Does An Auto Insurance Policy Cover Damages Caused By A Blown Tire?

Sometimes an insurance company refuses to cover the damages that have resulted from a tire blowout. Consulting with a personal injury lawyer in Kitchener will help you get the right compensation.

Understand how a driver should react, if a vehicle’s tire were to blow

• Keep hands firmly on steering wheel, so that the vehicle remains in steady direction.
• Do not brake; slow down gradually, and pull over to the side of the road
• Turn on the hazard lights

Understand why the tire’s rubber tread might separate from the underlying layers of rubber

• There might have been an insufficient amount of air pressure.
• There could have been an extreme level of wear and tear on the tire, thinning the tire’s threads.
• The vehicle over top of the tires might have too heavy a load.
• There could have been debris on the road.
• There could have been a pothole in the road.
• It is possible that the tire had not been mounted properly.

Would a comprehensive policy guarantee coverage of damages?

The policyholder would have reason to expect coverage of any damages to the involved vehicle. Still, the policy would not cover the obvious damage to the blown tire. Understand, too how insurance companies determine the degree to which a policyholder’s premium might get raised. The extent of any increase could be significant, if the policyholder had submitted a claim, after suffering the damage caused by a blown tire.

Furthermore, if the policyholder and vehicle owner were also found responsible for the damaging tire-related incident, then the premium could undergo a substantial increase.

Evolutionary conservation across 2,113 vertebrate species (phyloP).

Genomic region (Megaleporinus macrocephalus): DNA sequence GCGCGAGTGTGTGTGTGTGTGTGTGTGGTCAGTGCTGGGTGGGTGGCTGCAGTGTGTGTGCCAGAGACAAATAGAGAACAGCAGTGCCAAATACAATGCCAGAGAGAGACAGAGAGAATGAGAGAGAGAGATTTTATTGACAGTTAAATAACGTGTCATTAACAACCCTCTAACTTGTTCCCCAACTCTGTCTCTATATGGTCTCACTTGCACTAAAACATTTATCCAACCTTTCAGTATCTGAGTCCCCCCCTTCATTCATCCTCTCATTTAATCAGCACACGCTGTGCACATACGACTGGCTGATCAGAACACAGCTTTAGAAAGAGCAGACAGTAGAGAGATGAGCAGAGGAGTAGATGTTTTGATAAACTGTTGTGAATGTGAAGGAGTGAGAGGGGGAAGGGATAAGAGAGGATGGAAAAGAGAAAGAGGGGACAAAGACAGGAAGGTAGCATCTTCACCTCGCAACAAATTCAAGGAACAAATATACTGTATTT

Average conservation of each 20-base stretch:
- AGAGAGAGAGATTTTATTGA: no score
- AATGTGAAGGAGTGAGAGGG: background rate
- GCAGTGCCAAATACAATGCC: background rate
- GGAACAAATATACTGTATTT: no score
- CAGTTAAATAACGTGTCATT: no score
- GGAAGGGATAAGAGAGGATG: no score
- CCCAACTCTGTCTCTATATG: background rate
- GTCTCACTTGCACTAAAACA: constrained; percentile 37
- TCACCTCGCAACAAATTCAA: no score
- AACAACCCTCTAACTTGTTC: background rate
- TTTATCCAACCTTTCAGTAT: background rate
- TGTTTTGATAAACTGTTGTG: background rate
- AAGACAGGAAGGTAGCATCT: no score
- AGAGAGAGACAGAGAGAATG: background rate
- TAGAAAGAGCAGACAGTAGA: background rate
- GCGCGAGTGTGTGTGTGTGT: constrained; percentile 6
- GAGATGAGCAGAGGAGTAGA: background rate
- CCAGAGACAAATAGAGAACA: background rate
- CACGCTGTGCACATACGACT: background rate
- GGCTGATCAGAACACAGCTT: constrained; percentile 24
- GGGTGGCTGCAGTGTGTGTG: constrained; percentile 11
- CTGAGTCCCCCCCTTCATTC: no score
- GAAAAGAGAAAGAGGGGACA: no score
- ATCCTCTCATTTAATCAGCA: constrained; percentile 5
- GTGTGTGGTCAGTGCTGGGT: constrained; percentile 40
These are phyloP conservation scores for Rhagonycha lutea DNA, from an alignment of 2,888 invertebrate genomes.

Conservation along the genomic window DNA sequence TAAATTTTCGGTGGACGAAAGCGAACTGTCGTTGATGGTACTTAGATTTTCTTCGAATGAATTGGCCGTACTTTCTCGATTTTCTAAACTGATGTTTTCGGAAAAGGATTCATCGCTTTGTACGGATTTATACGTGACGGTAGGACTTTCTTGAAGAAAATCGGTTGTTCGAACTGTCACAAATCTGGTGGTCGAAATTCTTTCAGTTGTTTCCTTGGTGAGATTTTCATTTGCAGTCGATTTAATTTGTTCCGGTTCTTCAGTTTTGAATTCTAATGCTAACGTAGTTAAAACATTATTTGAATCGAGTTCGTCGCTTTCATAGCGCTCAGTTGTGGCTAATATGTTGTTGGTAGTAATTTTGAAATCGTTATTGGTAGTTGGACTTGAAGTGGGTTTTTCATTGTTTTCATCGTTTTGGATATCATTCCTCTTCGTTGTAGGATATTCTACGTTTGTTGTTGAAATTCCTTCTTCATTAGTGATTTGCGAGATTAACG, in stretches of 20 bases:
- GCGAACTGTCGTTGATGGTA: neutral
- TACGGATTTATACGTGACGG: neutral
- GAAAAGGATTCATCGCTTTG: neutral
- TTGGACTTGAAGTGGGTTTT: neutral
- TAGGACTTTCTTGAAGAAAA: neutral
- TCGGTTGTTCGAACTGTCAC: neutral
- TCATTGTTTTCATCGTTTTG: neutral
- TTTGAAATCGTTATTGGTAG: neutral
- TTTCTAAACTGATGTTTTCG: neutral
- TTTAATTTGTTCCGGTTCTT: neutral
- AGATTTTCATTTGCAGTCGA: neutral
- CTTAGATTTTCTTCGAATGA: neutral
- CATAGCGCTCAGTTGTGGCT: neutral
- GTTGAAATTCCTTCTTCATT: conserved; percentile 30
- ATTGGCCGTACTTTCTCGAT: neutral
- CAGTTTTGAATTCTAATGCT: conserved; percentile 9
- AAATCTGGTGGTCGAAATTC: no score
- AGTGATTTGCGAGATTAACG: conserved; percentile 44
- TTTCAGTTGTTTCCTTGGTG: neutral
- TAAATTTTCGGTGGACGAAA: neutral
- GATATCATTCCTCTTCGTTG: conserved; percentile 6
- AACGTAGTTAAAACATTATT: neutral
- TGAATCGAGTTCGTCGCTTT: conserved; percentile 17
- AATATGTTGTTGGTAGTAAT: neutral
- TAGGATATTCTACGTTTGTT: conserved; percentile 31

Who might be held responsible for the costs associated with a blowout?

The business that had sold the vehicle owner one or more tires

Any auto repair shop that had worked on the wheel on which the layers of rubber had separated

The manufacturing company that had produced the blown tire

The government department that was in charge of roads, in the section of roadway where the policyholder’s tire had suffered from a separation of its rubber layers.

If an employer had ordered that the company car be used to transport a heavy load, and if that action were to trigger the blowout’s occurrence, then the employer could be at least partly liable for any damage.

If the owner of an insured vehicle had failed to put a sufficient amount of air in all of the vehicle’s tires, then that same owner could be held accountable for any damages caused by the separation of a tire’s rubber layers.

If the owner of an insured vehicle did not have proof of that fact that the vehicle’s tires had been rotated, then that same owner would struggle to fight an allegation that the owner’s actions had helped to cause the blowout’s occurrence.